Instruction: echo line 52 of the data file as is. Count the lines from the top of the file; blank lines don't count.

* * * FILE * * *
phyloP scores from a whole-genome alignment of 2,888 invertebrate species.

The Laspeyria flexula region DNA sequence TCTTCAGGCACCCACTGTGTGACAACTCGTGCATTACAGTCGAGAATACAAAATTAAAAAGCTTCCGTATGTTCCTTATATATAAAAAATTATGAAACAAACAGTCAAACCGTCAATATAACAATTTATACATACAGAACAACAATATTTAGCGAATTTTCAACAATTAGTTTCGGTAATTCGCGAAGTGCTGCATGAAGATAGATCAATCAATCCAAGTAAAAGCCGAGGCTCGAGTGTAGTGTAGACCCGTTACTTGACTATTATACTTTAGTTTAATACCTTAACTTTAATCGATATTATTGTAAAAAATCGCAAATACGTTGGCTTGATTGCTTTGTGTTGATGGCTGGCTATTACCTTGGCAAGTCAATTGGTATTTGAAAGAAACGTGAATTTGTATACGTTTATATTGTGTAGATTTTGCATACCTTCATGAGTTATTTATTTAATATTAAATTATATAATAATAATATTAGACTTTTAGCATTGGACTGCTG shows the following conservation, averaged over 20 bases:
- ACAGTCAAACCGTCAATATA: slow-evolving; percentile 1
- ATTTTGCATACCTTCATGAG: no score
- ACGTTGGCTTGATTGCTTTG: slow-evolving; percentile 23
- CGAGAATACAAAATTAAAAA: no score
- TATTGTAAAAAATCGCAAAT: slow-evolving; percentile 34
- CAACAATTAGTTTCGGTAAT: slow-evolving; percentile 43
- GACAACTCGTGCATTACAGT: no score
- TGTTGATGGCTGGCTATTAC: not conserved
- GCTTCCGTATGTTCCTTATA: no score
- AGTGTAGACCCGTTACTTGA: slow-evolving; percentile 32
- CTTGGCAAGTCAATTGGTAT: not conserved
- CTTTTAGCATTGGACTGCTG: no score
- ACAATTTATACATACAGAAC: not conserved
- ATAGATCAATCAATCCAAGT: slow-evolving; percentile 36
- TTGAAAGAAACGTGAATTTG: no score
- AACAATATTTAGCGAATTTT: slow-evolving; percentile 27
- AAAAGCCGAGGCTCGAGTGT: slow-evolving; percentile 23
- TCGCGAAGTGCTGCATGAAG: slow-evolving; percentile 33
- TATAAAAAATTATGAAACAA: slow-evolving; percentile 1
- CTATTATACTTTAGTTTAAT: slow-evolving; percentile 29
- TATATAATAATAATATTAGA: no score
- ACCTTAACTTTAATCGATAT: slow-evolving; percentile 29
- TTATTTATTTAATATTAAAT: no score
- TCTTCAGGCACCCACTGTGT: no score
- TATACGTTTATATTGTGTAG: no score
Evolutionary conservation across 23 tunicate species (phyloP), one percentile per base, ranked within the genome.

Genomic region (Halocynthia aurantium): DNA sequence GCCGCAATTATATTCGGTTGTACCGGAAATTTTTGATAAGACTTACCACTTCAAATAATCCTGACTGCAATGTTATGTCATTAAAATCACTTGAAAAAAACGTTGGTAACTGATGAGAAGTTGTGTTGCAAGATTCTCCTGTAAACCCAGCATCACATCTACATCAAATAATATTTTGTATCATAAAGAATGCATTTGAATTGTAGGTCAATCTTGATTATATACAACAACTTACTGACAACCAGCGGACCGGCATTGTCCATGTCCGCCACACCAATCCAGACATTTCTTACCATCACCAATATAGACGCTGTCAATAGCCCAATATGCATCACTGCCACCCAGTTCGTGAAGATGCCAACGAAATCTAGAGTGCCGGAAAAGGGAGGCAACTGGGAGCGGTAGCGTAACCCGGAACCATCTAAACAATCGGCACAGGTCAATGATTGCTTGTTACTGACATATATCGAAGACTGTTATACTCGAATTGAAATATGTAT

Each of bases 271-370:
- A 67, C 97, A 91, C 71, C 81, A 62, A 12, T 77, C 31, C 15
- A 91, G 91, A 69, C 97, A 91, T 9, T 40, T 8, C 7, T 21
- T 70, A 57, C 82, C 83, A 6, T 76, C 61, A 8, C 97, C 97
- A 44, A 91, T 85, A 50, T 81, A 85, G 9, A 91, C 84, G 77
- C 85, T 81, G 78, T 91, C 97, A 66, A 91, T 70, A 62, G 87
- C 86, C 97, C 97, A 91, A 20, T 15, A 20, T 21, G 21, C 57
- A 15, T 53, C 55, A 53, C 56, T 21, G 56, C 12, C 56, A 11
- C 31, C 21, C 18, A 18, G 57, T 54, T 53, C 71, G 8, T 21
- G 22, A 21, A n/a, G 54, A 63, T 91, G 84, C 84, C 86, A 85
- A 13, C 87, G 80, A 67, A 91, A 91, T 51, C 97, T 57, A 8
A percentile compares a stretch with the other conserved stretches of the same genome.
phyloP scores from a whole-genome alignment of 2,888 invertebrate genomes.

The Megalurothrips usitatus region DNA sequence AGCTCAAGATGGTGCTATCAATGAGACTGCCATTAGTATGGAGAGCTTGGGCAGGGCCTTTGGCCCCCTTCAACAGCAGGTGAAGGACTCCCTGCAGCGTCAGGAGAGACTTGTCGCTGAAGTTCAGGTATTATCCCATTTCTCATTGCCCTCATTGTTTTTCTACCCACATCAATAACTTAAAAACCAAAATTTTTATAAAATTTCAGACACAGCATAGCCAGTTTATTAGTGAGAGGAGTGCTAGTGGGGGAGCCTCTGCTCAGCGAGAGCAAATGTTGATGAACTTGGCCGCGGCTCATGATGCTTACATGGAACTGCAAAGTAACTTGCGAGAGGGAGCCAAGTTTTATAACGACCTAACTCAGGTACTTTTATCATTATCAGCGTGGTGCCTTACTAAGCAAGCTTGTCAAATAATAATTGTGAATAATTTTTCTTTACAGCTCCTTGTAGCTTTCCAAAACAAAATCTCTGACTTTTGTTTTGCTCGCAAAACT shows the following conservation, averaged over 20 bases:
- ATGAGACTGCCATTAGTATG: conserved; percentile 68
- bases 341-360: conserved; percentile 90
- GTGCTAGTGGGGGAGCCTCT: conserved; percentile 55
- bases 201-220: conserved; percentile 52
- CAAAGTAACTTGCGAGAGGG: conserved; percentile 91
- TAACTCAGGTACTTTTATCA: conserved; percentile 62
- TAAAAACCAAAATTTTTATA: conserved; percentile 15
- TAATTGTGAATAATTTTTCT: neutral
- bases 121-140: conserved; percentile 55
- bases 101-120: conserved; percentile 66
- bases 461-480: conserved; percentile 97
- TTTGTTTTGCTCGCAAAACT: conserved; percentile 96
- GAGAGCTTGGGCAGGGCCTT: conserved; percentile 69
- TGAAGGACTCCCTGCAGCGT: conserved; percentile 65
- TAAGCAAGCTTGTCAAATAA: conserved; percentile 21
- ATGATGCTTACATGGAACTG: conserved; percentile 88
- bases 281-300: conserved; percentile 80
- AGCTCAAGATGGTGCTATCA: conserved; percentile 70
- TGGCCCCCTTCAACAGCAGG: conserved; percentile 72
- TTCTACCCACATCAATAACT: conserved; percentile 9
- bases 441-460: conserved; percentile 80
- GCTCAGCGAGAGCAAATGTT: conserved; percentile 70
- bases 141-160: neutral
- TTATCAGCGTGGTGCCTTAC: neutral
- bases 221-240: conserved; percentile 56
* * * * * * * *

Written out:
- bases 121-140: conserved; percentile 55